Alimony Deduction Saved? The Senate Has Your Back – Maybe

By: Bruce E. Friedman

We recently posted that the U.S. House of Representatives passed a tax reform bill that eliminates the tax deduction for alimony (maintenance), meaning that the recipient of maintenance would not need to report those payments as income and the payor of maintenance would not receive those payments as an above-the-line tax deduction.

Historically, maintenance payments (called alimony in the Internal Revenue Code) are deductible by the payor and taxable to the recipient.

In the tax bill passed by the U.S. Senate last week, however, unlike the House’s version, this deduction is not eliminated. It therefore remains unclear whether the elimination of the alimony deduction will become law.

Why is this important?

Since maintenance is paid from the higher income spouse to the lower income spouse, the deduction helps to create greater disposable income for the family and aids in the settlement of maintenance issues. The loss of the deduction may well make settlement more difficult, since the higher earning spouse will no longer receive a tax break for the payments, thereby impacting that person’s disposable income, and it may change the way in which courts in Missouri calculate maintenance payments.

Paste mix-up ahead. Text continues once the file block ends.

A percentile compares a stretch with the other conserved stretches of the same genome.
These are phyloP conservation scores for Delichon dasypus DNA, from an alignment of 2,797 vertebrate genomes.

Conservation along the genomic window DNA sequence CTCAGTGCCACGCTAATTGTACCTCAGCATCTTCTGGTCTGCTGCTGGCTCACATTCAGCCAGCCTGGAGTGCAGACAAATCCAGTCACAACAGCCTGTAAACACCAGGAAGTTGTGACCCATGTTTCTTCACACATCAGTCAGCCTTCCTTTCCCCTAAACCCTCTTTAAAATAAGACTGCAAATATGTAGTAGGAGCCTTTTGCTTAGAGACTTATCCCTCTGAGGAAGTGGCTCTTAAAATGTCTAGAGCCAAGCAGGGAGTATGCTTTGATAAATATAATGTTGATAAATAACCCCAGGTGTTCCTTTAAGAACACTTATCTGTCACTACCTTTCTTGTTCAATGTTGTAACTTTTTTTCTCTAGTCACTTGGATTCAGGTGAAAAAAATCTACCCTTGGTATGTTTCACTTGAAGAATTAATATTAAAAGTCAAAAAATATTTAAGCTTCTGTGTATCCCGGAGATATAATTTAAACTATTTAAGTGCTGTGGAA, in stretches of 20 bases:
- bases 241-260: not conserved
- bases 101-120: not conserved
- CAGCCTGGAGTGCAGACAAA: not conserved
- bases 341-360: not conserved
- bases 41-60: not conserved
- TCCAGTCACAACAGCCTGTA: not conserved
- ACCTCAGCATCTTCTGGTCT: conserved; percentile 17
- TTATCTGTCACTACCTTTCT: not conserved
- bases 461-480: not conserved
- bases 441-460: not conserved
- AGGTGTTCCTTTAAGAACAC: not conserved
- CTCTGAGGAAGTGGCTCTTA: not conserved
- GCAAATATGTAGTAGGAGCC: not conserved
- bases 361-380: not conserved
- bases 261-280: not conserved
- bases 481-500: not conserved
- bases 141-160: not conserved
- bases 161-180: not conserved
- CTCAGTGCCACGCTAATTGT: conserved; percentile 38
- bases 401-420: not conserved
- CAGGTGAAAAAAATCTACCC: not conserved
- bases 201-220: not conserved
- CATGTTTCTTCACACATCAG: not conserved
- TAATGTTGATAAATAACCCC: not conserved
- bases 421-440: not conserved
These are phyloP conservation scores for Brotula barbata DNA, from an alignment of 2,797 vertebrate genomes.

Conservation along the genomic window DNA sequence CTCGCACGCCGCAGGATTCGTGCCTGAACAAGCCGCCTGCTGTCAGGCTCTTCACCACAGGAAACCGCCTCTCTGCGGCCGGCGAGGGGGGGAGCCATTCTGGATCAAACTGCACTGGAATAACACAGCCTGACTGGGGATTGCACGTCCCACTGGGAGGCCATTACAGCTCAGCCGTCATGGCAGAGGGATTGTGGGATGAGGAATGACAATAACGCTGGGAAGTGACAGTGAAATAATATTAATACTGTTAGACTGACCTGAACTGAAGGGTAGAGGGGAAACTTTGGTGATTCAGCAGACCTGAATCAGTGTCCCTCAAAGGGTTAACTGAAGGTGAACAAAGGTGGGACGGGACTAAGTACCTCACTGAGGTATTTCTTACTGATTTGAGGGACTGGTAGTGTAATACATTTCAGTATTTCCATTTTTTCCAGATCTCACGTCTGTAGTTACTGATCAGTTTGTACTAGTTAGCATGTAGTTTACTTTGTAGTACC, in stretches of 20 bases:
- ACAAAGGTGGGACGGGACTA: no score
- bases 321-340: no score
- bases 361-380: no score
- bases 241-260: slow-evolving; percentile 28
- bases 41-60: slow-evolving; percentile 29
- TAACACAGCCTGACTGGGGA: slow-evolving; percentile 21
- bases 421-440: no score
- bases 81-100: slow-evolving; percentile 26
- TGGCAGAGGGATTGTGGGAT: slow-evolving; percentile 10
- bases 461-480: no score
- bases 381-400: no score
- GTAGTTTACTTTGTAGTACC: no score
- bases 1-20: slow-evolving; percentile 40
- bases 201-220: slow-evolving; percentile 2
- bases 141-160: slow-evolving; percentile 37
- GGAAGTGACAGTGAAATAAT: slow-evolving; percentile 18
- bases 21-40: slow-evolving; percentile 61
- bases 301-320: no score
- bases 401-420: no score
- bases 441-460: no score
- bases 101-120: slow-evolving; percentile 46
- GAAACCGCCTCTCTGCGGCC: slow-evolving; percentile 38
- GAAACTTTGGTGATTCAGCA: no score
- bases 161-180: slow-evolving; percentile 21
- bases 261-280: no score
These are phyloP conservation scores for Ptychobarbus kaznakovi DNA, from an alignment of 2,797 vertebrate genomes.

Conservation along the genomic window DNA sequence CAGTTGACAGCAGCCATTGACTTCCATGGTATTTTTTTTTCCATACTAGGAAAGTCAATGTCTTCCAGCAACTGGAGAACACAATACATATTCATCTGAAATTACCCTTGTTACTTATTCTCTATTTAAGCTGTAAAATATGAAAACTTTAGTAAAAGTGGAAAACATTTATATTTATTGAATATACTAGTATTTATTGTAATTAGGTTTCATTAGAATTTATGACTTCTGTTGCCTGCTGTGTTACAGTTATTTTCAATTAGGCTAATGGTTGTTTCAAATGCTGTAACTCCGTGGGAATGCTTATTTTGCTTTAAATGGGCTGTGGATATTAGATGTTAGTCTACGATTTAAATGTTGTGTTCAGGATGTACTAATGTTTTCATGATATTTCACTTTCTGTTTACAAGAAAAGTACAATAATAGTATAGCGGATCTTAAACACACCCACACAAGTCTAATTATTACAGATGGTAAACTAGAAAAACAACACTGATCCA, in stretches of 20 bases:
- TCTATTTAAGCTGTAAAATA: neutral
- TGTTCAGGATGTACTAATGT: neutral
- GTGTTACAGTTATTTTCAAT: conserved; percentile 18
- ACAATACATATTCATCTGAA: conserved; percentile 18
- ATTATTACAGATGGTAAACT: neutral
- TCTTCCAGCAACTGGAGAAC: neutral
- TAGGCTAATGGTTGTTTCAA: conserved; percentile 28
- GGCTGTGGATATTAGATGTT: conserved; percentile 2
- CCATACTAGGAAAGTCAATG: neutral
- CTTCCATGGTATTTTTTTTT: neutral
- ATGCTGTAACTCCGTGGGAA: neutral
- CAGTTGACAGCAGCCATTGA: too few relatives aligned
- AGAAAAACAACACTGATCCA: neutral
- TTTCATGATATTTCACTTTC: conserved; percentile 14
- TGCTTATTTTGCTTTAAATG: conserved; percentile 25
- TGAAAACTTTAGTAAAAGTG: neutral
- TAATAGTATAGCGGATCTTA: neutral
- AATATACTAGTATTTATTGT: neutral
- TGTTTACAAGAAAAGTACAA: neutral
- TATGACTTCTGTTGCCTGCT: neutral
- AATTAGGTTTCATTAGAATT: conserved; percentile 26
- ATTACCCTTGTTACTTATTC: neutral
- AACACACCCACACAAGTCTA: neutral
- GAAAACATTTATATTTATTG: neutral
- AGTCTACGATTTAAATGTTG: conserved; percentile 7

Now we must wait to see how the House and Senate reconcile this issue.

The Family Law attorneys at PCB are keeping a close eye on this important issue. If you have any questions, please contact any one of our Family Law attorneys.

Disclaimer

Bruce E. Friedman

Bruce E. Friedman

With over 30 years of practice, family law attorney Bruce E. Friedman has provided guidance in complex financial issues including high net worth individuals, business valuations, and maintenance. Mr. Friedman provides other services such as prenuptial and postnuptial agreements and domestic partnership agreements. He is listed in Best Lawyers for his practice.
Bruce E. Friedman

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